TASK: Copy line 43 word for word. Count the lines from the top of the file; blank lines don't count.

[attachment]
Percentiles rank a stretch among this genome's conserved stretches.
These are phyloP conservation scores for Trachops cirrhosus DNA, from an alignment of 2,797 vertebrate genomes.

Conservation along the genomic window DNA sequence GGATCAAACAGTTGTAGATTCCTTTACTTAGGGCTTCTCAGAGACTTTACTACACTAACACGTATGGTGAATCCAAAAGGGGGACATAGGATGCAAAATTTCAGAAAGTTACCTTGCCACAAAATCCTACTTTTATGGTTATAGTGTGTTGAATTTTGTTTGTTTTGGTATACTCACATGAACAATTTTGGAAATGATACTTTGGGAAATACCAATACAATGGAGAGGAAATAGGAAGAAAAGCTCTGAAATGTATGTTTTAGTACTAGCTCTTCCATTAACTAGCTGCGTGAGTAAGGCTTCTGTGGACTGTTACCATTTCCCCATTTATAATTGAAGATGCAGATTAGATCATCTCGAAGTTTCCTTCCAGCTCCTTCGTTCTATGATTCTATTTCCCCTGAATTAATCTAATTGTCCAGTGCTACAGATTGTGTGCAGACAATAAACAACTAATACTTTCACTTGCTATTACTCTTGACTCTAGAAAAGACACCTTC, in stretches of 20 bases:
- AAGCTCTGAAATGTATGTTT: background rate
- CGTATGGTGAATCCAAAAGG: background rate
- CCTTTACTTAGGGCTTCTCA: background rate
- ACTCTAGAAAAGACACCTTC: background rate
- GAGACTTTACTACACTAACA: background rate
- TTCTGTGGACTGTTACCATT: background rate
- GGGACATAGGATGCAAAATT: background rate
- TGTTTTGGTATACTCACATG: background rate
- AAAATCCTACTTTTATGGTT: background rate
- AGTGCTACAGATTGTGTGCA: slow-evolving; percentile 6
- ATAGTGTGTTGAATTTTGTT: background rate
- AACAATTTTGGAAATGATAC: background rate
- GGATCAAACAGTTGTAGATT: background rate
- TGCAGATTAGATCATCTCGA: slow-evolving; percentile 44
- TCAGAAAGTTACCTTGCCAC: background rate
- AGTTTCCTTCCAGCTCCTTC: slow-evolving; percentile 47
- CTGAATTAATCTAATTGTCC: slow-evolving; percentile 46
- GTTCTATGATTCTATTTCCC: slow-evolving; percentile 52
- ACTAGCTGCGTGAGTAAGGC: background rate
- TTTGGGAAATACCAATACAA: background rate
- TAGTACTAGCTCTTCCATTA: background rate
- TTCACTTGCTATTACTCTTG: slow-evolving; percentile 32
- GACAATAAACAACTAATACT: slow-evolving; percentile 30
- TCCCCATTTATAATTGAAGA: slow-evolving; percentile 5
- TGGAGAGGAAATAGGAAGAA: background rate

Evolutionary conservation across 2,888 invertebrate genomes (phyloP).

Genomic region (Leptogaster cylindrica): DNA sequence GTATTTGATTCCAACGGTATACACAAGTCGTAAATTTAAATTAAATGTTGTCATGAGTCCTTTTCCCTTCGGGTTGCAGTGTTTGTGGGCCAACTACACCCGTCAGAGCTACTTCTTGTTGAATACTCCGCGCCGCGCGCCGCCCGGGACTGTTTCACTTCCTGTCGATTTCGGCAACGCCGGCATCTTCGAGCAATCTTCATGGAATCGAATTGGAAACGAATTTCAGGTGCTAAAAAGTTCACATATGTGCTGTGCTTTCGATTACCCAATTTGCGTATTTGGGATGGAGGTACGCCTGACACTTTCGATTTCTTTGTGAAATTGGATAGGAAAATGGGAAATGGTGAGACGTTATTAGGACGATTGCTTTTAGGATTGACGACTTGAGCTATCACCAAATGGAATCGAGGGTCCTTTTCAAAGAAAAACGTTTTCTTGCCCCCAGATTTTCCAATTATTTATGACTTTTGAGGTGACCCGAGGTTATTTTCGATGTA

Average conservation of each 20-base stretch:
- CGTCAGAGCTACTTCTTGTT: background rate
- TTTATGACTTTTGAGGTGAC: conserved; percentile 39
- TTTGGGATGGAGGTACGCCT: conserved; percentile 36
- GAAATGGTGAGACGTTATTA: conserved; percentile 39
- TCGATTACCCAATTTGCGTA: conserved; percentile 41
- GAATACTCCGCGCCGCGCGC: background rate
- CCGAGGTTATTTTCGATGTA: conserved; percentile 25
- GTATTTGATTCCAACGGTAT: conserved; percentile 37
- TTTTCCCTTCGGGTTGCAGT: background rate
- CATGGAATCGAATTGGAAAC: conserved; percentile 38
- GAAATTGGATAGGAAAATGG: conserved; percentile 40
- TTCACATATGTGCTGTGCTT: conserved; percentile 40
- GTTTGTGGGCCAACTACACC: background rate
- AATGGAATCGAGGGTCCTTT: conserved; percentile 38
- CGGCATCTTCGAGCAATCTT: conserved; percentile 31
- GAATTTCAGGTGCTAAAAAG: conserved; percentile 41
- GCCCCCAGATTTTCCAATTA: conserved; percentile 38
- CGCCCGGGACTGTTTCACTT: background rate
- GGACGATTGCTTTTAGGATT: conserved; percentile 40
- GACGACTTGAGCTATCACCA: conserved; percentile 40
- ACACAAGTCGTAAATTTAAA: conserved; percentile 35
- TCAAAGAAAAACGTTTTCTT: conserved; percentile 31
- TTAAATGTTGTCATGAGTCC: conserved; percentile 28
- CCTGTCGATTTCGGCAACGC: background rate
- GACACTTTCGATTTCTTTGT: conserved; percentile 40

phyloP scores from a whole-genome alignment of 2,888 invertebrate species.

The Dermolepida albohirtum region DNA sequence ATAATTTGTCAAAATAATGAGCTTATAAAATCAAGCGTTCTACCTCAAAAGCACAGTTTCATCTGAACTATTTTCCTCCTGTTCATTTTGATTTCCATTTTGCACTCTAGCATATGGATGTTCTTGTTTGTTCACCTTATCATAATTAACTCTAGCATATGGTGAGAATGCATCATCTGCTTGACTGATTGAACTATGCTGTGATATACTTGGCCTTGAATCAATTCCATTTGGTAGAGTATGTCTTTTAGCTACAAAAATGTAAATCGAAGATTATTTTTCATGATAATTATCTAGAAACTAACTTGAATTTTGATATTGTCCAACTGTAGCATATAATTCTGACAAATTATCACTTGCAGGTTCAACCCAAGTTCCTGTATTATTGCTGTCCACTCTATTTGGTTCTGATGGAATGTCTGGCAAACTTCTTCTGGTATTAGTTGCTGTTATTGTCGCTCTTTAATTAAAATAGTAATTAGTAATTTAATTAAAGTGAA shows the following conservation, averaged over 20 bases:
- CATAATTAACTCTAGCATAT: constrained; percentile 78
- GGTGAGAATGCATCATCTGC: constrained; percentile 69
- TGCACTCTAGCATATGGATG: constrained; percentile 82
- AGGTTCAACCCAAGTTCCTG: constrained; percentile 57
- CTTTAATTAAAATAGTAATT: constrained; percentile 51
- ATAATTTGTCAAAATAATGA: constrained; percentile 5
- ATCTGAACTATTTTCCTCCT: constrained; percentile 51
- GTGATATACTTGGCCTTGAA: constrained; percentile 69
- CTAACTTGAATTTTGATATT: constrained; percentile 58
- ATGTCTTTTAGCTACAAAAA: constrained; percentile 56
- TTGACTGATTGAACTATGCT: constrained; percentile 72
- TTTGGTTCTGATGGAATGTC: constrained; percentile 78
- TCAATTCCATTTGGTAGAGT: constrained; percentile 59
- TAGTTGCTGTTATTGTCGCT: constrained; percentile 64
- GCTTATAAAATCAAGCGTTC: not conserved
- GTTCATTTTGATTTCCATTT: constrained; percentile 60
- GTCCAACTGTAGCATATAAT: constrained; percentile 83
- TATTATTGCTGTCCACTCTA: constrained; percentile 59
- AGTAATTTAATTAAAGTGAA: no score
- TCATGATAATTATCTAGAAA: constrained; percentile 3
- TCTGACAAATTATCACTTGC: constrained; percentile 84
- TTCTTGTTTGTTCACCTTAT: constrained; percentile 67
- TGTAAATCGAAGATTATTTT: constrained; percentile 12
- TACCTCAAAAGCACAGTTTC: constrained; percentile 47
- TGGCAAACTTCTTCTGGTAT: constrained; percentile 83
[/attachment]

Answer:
- TTCACATATGTGCTGTGCTT: conserved; percentile 40